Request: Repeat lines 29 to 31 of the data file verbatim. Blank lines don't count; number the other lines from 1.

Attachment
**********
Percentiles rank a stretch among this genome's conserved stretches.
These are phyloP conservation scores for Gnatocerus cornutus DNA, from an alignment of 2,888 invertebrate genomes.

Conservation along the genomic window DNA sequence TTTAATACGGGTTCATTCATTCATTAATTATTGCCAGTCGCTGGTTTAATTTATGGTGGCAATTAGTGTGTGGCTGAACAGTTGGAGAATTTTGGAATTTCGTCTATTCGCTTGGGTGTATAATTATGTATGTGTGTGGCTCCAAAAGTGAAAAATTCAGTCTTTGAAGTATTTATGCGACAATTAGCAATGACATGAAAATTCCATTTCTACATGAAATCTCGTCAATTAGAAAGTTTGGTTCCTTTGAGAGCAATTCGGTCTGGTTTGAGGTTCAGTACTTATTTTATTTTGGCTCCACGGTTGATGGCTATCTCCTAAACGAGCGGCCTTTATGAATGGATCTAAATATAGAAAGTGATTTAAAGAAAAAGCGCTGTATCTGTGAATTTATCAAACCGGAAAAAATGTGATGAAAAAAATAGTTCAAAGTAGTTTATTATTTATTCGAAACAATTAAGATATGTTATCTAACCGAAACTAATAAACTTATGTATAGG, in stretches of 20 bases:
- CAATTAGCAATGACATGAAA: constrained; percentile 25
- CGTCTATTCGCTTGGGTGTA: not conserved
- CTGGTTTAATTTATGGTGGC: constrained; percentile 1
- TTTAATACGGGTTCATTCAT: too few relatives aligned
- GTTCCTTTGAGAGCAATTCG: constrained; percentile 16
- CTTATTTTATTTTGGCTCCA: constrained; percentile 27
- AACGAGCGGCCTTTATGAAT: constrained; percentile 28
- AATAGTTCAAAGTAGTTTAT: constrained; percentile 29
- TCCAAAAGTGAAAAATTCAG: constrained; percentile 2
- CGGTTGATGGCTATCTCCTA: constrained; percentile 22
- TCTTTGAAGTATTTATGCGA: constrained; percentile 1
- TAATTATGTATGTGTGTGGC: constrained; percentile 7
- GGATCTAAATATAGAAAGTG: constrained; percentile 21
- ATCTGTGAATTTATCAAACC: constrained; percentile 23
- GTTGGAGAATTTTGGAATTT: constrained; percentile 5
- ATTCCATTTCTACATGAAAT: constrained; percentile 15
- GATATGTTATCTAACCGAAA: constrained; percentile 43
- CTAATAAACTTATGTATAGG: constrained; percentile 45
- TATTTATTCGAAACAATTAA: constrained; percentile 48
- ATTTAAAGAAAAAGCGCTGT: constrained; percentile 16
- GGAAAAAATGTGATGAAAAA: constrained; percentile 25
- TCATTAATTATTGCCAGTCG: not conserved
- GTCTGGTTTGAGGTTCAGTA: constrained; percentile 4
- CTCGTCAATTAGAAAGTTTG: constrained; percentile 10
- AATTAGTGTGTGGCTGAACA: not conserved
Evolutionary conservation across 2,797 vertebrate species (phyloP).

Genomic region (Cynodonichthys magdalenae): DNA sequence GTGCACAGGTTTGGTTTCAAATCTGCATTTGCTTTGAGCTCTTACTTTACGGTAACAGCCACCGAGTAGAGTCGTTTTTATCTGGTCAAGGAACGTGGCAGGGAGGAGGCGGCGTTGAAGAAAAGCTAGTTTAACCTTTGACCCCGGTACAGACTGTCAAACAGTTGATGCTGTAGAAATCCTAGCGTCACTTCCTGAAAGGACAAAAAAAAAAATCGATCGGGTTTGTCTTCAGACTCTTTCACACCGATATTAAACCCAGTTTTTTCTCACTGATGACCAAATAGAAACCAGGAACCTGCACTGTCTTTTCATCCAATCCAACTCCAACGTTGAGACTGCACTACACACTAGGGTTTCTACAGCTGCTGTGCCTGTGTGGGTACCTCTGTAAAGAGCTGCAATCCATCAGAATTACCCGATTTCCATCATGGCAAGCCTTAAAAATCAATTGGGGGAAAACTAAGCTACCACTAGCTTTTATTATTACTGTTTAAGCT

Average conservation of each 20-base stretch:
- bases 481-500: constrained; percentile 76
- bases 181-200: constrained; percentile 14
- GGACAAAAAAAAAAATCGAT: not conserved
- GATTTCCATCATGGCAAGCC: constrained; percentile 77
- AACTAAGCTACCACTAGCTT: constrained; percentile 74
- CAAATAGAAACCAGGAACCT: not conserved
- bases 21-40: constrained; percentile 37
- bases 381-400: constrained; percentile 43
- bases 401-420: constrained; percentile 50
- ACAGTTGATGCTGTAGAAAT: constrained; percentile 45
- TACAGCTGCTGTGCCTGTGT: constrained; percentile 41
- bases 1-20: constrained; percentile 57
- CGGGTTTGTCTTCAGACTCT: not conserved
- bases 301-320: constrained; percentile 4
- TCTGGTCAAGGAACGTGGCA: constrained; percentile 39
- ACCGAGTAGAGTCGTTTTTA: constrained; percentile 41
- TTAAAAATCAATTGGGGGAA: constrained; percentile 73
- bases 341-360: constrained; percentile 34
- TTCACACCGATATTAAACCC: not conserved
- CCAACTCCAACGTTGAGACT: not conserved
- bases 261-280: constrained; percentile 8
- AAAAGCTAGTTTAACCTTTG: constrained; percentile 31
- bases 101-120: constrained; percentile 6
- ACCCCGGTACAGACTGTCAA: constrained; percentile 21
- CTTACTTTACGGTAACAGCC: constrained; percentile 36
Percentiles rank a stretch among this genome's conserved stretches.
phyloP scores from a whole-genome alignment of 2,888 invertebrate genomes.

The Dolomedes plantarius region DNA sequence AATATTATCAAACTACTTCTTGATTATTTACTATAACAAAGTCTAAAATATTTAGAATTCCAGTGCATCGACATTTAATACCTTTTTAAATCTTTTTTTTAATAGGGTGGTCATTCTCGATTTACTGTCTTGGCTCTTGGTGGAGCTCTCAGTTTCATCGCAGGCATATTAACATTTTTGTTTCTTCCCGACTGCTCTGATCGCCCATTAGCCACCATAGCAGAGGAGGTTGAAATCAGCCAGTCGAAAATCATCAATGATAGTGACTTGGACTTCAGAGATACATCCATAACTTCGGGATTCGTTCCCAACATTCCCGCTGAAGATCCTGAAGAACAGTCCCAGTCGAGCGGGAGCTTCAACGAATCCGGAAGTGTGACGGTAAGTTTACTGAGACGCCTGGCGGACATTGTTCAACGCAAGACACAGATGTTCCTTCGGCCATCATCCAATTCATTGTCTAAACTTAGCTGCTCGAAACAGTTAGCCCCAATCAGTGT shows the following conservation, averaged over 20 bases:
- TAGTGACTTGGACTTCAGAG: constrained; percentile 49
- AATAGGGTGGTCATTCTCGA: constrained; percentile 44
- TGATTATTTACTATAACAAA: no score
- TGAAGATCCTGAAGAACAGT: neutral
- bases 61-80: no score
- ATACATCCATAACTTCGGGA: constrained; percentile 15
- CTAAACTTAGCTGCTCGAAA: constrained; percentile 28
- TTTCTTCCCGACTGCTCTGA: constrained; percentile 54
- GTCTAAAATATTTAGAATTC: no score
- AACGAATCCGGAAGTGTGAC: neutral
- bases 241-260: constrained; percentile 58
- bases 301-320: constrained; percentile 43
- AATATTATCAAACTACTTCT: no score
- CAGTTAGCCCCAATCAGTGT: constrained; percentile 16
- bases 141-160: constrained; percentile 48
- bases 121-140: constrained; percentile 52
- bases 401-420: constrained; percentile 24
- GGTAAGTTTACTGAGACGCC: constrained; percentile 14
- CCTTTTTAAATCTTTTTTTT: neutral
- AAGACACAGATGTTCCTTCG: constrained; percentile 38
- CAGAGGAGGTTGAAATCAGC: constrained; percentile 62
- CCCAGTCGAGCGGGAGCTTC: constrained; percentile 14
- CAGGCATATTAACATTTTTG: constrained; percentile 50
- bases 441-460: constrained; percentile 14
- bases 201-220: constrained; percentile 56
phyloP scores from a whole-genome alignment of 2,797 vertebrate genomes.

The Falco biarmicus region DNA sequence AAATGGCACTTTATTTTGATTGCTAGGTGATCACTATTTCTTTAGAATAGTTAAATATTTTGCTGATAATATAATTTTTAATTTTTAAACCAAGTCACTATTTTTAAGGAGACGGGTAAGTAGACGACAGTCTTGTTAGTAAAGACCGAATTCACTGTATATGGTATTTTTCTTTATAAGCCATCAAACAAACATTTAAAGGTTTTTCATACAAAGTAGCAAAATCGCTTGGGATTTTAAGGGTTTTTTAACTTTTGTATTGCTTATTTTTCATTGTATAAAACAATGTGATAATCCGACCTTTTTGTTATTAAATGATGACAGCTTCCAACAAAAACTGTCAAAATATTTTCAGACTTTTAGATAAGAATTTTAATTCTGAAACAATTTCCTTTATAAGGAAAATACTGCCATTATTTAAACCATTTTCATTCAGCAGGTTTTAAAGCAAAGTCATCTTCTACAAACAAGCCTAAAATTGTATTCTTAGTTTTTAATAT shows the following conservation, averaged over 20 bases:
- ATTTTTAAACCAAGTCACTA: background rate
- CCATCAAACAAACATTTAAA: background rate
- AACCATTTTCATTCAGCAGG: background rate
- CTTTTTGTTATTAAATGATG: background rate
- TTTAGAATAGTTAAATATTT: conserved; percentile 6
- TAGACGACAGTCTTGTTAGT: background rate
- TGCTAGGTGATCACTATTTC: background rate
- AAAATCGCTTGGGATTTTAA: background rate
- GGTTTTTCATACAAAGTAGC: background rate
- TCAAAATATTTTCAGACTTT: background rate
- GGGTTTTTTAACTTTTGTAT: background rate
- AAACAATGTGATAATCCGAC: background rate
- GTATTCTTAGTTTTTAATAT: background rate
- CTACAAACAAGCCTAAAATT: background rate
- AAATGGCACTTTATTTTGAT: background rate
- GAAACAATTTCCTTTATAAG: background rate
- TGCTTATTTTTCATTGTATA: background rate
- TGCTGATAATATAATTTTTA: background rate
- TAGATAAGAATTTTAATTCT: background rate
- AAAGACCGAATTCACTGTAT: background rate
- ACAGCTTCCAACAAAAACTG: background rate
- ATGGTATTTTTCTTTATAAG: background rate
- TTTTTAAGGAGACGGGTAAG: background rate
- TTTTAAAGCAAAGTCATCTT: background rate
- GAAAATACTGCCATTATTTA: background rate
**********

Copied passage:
Evolutionary conservation across 2,797 vertebrate species (phyloP).

Genomic region (Cynodonichthys magdalenae): DNA sequence GTGCACAGGTTTGGTTTCAAATCTGCATTTGCTTTGAGCTCTTACTTTACGGTAACAGCCACCGAGTAGAGTCGTTTTTATCTGGTCAAGGAACGTGGCAGGGAGGAGGCGGCGTTGAAGAAAAGCTAGTTTAACCTTTGACCCCGGTACAGACTGTCAAACAGTTGATGCTGTAGAAATCCTAGCGTCACTTCCTGAAAGGACAAAAAAAAAAATCGATCGGGTTTGTCTTCAGACTCTTTCACACCGATATTAAACCCAGTTTTTTCTCACTGATGACCAAATAGAAACCAGGAACCTGCACTGTCTTTTCATCCAATCCAACTCCAACGTTGAGACTGCACTACACACTAGGGTTTCTACAGCTGCTGTGCCTGTGTGGGTACCTCTGTAAAGAGCTGCAATCCATCAGAATTACCCGATTTCCATCATGGCAAGCCTTAAAAATCAATTGGGGGAAAACTAAGCTACCACTAGCTTTTATTATTACTGTTTAAGCT

Average conservation of each 20-base stretch: